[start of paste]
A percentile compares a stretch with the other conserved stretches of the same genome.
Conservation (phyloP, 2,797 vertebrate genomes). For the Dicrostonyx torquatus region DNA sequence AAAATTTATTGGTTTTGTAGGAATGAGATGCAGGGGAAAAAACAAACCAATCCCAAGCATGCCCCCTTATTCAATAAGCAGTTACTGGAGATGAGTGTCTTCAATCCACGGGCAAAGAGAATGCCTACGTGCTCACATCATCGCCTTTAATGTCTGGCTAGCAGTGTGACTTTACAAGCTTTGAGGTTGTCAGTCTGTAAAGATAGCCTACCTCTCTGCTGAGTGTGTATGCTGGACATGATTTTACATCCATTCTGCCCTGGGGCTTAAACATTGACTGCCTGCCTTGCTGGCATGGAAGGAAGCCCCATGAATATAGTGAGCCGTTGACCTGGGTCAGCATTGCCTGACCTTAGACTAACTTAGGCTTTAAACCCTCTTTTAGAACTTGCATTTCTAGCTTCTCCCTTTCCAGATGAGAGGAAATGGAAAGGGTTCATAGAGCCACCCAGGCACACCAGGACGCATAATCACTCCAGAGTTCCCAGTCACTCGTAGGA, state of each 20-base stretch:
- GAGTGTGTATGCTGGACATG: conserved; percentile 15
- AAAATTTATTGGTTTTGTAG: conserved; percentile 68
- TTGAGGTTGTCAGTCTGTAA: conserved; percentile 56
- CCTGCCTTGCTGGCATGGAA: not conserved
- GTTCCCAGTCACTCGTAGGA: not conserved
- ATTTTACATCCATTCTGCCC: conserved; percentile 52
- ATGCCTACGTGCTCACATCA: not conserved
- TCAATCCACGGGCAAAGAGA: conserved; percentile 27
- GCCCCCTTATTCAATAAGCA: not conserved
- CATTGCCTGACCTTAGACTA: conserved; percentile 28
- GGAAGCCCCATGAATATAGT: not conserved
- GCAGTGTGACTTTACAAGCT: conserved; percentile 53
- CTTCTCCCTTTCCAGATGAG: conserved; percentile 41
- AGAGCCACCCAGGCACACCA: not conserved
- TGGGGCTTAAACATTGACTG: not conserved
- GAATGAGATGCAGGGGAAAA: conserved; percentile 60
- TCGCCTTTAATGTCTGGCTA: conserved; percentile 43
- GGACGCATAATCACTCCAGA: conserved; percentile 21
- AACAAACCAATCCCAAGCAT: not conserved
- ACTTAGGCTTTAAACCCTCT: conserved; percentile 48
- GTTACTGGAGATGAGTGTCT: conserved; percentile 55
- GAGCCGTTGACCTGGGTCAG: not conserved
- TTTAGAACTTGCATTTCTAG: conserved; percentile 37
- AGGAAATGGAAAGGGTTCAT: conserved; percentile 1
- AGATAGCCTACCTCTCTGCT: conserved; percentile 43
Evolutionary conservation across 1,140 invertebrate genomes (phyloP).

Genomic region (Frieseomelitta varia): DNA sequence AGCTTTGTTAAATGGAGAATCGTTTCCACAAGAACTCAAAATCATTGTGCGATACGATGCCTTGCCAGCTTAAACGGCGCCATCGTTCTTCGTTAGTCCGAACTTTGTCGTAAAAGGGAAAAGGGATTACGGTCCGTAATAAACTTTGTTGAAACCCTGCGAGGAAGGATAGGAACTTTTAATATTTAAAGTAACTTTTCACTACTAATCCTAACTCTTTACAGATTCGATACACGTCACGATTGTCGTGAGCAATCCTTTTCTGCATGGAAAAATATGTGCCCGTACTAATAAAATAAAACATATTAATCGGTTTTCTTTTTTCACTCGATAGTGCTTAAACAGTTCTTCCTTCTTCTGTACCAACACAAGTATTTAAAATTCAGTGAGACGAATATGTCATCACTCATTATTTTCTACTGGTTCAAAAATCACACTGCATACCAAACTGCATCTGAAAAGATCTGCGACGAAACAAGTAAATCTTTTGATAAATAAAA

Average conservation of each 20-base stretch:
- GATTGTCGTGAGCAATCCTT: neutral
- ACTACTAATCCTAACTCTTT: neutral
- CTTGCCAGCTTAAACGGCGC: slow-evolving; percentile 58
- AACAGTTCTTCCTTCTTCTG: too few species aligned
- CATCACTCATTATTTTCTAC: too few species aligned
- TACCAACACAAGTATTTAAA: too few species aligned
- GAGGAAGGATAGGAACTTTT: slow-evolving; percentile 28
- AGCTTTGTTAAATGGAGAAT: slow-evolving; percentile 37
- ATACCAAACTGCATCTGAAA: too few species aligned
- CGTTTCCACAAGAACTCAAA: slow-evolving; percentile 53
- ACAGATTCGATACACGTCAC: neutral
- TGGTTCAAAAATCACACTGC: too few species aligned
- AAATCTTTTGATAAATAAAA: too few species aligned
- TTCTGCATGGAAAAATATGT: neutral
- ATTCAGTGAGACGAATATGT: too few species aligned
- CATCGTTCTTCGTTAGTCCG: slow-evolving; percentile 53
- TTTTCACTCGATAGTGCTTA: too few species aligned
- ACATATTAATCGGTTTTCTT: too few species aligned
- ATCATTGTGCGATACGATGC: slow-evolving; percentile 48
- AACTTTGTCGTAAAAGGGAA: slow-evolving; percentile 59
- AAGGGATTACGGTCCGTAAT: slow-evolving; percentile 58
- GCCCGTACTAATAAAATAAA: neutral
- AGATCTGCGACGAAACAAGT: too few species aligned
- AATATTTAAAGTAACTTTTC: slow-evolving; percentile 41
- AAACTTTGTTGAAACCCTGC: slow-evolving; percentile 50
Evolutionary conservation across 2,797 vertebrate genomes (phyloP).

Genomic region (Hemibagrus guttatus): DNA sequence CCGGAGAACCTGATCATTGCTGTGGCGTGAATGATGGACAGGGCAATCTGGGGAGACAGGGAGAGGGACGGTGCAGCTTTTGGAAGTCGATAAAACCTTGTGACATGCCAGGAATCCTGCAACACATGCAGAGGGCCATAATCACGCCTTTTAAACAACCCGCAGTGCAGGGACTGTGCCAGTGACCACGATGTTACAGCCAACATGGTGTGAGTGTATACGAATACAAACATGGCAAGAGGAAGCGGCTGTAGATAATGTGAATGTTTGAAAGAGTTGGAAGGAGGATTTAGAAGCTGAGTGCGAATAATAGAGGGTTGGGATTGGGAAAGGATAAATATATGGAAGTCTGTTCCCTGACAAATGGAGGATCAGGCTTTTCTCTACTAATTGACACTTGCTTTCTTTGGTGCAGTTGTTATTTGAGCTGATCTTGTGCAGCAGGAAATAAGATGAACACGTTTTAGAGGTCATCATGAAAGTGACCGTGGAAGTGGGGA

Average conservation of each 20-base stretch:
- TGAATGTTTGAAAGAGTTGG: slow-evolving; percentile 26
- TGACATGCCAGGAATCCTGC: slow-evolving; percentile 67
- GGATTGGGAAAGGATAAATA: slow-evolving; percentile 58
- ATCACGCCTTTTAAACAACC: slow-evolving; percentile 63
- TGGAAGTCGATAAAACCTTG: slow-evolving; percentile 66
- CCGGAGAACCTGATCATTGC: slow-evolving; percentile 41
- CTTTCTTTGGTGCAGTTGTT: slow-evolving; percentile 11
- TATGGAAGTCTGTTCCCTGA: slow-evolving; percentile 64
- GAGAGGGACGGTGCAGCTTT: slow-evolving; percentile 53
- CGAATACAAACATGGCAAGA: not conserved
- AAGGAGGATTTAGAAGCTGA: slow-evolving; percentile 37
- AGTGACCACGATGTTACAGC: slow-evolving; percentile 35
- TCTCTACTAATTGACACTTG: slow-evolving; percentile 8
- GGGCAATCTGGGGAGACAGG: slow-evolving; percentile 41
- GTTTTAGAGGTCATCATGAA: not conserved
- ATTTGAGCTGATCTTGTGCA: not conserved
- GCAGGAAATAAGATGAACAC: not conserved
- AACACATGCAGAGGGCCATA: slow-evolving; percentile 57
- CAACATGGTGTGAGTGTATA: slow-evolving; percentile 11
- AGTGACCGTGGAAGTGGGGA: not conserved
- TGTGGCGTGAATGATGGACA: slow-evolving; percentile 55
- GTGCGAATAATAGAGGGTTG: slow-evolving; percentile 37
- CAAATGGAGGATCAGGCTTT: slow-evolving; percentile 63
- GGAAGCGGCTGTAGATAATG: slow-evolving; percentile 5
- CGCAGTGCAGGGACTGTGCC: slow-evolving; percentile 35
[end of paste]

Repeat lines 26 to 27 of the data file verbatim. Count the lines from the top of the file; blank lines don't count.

- AGGAAATGGAAAGGGTTCAT: conserved; percentile 1
- AGATAGCCTACCTCTCTGCT: conserved; percentile 43